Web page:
Poem about dating a writer
Several men gave me their phone numbers, even though they had never seen a photo of the real me. My profile contained two photographs of Dickinson, the only two in existence, although only one has been authenticated. Her Ok Cupid pictures did not include images of her cavorting on beaches. But my real Ok Cupid profile projected that image as well.
There were no boob-squeezing selfies or come-hither stares. So why was Emily Dickinson succeeding at online dating to a much higher degree than I ever had?
I kept reposting the images anyway, and people kept reporting me. Eventually, I got tired of this merry-go-round and added a disclaimer to my profile: That seemed to help, although several people told me that the disclaimer made the whole thing “less funny.”But even with all the haters, Emily was not hurting for suitors.
She was, in fact, an unlikely star in the online dating scene. Once I left the house for an hour and came home to find seventeen messages in my inbox. I wanted to respond, at least once, to every message I received, but it quickly became a full-time job.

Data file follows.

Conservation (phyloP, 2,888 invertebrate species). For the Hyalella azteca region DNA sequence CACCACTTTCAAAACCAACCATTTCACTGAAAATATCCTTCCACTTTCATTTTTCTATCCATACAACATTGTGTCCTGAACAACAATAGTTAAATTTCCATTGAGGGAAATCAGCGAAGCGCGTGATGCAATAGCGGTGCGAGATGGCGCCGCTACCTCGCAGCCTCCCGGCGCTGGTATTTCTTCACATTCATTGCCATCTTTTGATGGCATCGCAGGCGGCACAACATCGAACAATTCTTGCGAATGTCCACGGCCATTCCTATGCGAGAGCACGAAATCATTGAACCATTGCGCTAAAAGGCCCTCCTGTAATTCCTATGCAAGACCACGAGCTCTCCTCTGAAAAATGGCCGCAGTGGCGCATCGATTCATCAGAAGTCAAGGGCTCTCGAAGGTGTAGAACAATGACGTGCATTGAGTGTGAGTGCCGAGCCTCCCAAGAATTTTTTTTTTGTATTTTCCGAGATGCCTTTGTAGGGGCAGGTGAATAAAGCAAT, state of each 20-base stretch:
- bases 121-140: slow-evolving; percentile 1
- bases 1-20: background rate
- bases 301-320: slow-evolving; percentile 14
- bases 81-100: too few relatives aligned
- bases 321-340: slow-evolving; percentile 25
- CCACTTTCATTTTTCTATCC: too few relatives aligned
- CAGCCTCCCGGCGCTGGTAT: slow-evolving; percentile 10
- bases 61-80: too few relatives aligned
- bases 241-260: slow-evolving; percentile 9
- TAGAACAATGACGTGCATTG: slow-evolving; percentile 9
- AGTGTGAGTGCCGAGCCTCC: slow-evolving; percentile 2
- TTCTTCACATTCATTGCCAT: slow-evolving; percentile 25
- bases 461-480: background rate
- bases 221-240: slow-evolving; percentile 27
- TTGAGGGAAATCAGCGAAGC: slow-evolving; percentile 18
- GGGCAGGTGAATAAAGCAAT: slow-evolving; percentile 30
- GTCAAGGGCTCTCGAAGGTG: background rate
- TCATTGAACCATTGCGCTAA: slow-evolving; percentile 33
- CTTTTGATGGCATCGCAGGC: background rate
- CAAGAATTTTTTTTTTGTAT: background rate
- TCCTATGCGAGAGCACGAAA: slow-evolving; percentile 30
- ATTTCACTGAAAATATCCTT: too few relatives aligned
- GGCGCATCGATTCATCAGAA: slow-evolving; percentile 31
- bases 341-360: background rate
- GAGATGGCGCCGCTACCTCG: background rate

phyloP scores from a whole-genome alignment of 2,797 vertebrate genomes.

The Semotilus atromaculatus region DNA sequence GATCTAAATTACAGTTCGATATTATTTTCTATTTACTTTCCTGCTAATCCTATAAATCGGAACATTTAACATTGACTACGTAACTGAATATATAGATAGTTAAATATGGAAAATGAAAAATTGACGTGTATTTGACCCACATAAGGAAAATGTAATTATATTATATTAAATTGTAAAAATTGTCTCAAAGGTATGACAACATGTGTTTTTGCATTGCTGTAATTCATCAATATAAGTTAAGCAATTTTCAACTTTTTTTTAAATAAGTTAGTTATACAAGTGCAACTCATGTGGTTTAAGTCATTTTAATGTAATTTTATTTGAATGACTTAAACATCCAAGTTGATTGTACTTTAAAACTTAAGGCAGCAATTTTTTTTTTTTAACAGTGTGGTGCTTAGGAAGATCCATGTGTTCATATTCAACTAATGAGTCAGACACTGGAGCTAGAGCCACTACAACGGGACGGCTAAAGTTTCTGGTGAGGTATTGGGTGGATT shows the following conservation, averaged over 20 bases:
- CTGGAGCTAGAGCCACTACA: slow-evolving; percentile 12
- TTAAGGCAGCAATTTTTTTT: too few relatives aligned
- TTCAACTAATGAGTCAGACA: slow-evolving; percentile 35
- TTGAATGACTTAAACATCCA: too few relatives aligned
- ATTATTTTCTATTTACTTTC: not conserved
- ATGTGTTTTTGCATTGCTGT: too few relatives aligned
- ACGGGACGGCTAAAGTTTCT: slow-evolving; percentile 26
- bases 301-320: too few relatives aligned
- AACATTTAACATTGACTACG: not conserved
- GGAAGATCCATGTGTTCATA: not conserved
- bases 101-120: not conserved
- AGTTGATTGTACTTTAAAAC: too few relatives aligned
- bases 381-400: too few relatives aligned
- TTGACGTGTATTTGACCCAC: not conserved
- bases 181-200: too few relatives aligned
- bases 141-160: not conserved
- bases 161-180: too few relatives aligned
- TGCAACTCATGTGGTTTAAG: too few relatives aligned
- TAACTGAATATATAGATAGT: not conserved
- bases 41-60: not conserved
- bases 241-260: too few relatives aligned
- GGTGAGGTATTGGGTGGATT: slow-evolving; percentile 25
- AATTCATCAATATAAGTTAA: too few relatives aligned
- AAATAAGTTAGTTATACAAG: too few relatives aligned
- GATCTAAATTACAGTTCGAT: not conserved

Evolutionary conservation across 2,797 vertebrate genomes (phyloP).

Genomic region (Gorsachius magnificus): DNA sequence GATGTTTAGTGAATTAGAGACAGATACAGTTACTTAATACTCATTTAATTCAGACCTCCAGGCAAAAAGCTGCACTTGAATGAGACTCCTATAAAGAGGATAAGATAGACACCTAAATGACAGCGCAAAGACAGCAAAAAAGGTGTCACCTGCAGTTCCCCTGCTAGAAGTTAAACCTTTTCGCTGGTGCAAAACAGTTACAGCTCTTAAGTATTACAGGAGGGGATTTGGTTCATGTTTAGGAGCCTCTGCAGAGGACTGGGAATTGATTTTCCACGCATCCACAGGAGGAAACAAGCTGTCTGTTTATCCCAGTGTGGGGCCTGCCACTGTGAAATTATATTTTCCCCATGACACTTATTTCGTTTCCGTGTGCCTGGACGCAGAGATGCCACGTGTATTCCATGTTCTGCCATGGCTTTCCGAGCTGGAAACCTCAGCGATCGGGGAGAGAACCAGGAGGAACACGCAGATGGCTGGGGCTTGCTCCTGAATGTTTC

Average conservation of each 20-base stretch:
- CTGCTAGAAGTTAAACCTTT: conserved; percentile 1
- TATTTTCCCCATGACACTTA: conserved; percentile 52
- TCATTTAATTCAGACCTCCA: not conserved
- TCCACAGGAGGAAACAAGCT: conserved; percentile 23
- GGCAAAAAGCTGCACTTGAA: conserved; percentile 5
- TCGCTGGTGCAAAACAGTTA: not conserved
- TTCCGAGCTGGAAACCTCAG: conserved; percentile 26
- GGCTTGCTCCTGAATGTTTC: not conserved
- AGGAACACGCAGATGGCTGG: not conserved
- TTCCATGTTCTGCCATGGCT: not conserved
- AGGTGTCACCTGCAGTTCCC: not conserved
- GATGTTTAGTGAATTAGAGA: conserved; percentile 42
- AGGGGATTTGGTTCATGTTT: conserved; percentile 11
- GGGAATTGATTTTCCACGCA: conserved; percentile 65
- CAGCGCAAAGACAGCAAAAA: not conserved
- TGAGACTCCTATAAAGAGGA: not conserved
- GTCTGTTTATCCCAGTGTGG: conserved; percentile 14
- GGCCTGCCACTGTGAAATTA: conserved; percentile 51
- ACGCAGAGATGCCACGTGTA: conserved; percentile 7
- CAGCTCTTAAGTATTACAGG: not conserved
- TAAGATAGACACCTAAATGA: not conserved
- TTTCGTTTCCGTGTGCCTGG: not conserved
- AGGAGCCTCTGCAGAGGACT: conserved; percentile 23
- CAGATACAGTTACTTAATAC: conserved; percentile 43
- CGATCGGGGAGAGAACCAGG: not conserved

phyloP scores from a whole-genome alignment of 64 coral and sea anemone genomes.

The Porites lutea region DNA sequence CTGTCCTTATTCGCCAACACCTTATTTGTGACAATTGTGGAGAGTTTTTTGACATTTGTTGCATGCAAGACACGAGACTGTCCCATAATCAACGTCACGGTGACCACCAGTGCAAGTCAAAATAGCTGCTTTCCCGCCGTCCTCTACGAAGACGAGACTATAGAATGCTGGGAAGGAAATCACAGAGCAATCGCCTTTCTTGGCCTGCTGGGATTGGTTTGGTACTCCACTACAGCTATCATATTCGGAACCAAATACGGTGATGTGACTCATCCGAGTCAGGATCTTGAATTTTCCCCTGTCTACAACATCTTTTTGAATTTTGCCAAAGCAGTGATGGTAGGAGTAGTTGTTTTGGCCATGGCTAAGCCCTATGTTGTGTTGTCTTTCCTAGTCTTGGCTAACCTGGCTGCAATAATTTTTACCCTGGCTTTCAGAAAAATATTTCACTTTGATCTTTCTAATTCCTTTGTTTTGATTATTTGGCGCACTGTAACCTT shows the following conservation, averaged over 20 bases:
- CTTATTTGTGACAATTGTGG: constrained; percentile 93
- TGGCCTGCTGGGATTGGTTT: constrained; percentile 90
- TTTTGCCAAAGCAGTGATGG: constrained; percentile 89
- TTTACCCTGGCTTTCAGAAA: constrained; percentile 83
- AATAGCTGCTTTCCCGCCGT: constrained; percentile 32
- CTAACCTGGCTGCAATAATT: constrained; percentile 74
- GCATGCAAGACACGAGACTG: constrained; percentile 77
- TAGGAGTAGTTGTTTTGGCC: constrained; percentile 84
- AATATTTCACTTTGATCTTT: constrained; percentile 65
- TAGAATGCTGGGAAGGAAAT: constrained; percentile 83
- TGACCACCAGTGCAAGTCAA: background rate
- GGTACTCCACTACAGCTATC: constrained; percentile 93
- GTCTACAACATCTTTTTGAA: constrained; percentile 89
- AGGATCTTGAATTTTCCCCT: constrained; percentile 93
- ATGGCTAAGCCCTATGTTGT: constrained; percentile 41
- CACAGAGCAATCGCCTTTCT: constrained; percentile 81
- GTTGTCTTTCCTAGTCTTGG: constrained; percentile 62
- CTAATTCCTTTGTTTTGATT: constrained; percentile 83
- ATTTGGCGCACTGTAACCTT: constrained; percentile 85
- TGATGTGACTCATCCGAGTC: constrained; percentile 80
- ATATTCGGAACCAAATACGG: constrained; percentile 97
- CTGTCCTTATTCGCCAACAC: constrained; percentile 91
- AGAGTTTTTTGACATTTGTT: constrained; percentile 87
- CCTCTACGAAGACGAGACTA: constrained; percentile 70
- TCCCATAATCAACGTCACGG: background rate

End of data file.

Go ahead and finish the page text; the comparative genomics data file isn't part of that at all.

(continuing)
It was obvious that she didn’t fit in with the cool kids. At first, I found it curious, but after a while, I realized that Emily’s experience was merely an extension of the Ok Cupid experience in general. When we create a profile, we’re projecting a certain type of image. Well, she was famous, for one thing, and dead for another. Men do tend to fetishize famous dead women, especially if the woman in question has a head full of neuroses. If most modern men met these women in real life, they would call them crazy, but somehow, in the safety of death, they become worthy.
People are drawn in by that image, and then they create their own fantasy on top of that. Maybe this wasn’t your run-of-the-mill Ok Cupid projection about a real-world woman.
Instead, I stand at the window and lower it down to them in a basket. Well, technically, Jane Austen was the zombie killer, not Dickinson, but close enough.
Here we were, two modern, educated women, and we had spent nearly two hours talking about our romantic relationships! Putting on my big-girl feminist cap, I said, “You know, there have been a lot of talented, amazing ladies, throughout history, who never coupled off.
I didn’t want to be the sort of woman who spends her entire life talking about boys.
Emily Dickinson, for example.”Emily Dickinson has long been my go-to gal amongst my single lady heroes.
She was a virgin, unmarried, and a recluse, but, man, was she talented.Grab a pen and follow these instructions, and you will be able to write a romantic poem for a girl.